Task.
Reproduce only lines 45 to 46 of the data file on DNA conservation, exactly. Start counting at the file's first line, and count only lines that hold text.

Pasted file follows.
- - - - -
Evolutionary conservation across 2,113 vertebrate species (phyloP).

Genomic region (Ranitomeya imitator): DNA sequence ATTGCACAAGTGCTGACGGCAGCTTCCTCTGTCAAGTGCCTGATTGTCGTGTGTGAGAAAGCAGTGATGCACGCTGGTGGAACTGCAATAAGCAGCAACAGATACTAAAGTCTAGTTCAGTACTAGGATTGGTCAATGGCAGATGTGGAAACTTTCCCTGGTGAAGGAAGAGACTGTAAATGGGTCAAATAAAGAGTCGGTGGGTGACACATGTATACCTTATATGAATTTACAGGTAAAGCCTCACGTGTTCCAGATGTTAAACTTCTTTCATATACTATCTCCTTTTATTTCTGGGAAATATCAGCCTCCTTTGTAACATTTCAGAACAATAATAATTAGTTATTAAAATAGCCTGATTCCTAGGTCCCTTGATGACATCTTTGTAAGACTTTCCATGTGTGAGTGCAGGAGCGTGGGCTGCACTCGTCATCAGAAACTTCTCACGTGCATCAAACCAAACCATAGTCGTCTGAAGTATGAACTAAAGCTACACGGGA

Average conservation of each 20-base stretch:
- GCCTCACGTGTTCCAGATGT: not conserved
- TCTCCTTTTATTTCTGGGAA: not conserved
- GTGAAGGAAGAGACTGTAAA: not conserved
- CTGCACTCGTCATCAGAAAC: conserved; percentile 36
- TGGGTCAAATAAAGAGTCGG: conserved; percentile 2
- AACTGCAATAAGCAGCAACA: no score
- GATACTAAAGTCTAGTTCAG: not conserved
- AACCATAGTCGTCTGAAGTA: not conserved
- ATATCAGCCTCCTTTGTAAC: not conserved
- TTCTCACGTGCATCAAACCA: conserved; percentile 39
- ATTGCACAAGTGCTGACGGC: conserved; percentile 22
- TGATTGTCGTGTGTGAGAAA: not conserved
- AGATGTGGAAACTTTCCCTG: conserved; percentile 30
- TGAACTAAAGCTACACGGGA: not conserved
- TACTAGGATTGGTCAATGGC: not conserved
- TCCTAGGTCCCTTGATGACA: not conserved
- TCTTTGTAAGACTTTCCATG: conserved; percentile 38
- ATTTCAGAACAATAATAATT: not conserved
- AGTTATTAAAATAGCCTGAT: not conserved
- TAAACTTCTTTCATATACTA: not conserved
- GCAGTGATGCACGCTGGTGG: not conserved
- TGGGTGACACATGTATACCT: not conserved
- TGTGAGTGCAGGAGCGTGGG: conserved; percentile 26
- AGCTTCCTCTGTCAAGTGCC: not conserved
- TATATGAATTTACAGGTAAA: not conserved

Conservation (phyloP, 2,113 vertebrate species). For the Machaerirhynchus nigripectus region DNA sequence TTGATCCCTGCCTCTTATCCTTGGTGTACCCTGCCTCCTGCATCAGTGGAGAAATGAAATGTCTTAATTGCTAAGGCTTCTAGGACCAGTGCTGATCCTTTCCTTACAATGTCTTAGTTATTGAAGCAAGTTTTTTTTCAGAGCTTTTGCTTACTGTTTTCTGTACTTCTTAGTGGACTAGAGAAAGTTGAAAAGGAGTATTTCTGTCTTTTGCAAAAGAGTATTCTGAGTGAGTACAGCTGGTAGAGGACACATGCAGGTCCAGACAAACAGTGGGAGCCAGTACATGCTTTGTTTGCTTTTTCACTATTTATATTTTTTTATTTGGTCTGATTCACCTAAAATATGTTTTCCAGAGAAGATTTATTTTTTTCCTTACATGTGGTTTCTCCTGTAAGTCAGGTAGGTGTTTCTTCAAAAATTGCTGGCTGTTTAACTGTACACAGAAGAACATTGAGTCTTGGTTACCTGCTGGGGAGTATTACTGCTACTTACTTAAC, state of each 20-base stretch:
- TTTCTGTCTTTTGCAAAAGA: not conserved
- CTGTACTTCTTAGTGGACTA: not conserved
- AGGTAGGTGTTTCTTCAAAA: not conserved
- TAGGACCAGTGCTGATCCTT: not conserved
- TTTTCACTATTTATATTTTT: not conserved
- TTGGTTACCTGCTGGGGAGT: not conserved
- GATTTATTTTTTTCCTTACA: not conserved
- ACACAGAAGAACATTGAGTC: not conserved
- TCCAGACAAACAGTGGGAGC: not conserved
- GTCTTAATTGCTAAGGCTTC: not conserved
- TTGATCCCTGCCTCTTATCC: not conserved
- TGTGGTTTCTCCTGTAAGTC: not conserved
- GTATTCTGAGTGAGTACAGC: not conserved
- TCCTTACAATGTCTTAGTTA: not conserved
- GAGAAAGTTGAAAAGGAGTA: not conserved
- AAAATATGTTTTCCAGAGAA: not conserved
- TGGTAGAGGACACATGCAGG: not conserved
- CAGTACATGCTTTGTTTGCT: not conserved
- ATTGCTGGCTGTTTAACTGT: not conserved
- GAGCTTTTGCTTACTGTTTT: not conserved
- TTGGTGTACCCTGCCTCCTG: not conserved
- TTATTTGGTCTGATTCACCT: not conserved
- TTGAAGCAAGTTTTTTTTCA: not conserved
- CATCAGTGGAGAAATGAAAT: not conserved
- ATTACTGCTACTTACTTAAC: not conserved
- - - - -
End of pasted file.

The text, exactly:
- AAAATATGTTTTCCAGAGAA: not conserved
- TGGTAGAGGACACATGCAGG: not conserved